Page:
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Education Vote – Estimates 2012/13

Tuesday 14 August 2012

Te Ururoa Flavell, MP for Waiariki

Education Vote – Estimates 2012/13

Tēnā koe, Mr Chair Kia ora tātou katoa. Last week there was the International Day of the World’s Indigenous People, which probably passed most of us by, so I want to reflect in my contribution to this debate on a statement out of the Declaration on the Rights of Indigenous Peoples.

I am talking about article 14, which states: “Indigenous peoples have the right to establish and control their educational systems and institutions providing education in their own languages, in a manner appropriate to their cultural methods of teaching and learning.”, and that we have the right to all levels and forms of education without discrimination.

You would understand, against that background, and having the Associate Minister of Education there, that we would be relatively comfortable and actually quite happy with the amount of money that we are able to secure in respect of advancing Māori education. What I am talking about is a couple of areas in Budget 2012.

Firstly, there is $76 million specifically targeted at Māori education. There is a particular focus on early childhood education, with an emphasis on Te Reo Māori and tikanga Māori—$35 million all up. In another area targeting resources there is $8.5 million to support learners to achieve National Certificate of Educational Achievement, in particular in Māori-medium education.

Finally, the other procurement we got was a massive $33 million for teaching, leadership, and curriculum focus to accelerate the achievement of Māori learners. That is all pretty fantastic from our point of view, and in particular from a Māori Party perspective and being in an agreement with the National Government, because these gains are for our whānau through education.

But I do want to sound one particular warning, and it is specifically focused on the 95 percent of young Māori students who are in a general stream school. Education of our tamariki in those mainstream schools we believe is very much a priority that we should pretty much focus on. Of course Minister Hekia Parata has been up front, I suggest, about demanding excellence and requiring accountability, and in some forums has actually copped a lot of flak for her particular stand. But from my perspective, her intentions, I think, are honourable.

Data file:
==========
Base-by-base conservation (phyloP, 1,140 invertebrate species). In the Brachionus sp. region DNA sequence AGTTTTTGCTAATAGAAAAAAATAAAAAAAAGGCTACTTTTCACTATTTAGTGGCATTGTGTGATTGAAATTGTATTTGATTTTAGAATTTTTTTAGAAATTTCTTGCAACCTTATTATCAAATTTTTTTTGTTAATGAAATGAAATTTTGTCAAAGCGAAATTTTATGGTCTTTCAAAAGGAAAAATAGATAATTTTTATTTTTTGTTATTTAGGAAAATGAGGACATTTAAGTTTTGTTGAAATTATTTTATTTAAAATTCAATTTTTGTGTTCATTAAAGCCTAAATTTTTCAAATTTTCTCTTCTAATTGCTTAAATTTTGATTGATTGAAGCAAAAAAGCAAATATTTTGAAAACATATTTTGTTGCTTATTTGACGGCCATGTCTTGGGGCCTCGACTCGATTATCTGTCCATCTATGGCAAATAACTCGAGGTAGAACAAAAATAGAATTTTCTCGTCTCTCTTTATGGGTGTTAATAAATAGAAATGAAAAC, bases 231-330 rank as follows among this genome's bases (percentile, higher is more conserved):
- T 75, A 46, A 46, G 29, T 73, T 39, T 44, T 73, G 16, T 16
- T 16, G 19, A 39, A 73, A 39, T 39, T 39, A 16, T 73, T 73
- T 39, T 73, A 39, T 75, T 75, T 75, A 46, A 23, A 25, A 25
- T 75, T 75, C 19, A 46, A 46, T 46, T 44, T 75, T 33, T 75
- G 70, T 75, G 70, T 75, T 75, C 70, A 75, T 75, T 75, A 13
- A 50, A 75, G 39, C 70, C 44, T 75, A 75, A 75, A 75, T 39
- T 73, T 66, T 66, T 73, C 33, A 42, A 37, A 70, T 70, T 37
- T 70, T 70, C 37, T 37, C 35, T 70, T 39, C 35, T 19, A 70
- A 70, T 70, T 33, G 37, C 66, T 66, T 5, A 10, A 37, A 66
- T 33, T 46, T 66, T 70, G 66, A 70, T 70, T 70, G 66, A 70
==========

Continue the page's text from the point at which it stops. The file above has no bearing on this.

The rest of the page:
But we need to see the difference. We need to see the difference that it is going to make in terms of young Māori learners. One of the things that the Māori Party did try to advance is a kaupapa called Tātaiako, which is all about cultural competency, setting some standards for teachers to achieve, that they need to develop, in order to engage Māori learners to achieve at the very highest level. It has not been rolled all the way out as yet, but we are hoping that it will achieve that.

The key point about Tātaiako is that it was developed to help all educators think about what it takes to successfully teach Māori learners. It is not a responsibility that any educator, we believe, should shirk or refer on to the Māori teachers to deliver. We expect that action and accountability must come from all of our educators. We must see action, because for far too long we have been talking about a lot of initiatives without too much movement in respect of achievement levels.

Too many staff in schools, I believe, have got Ka Hikitia in their right hand, but have wrapped it up in cellophane and it has never been opened. Although we might have the strategy, we actually have not moved towards implementing it in a strong way to address the kaupapa of Ka Hikitia at its very heart. If the Education Review Office is charged with holding schools to account, then we would expect to see them have much more transparency around the schools that deliver and the schools that are clearly failing to make a difference. We must do that.

Although there is a mechanism within the Education Review Office, an accountability mechanism, it sort of stops there because nothing is taken on. The Promoting Success for Māori Students: Schools’ Progress study that was recently published surveyed 287 schools, from full primary to secondary school level, and the data showed clearly that sustained Māori underachievement was basically a part of our education system. The report found that a substantial number of schools did not review their own performance in relation to Māori achievement, did not make effective use of the data improve programmes, and they did not conduct research about students’ learning.

Is it that they did not really care, or is it that they just did not know what to do? Well, whatever it is, it is not good enough and from our perspective, from the Māori Party perspective, we need to do it far better. I suppose that is why—[debate concluded]


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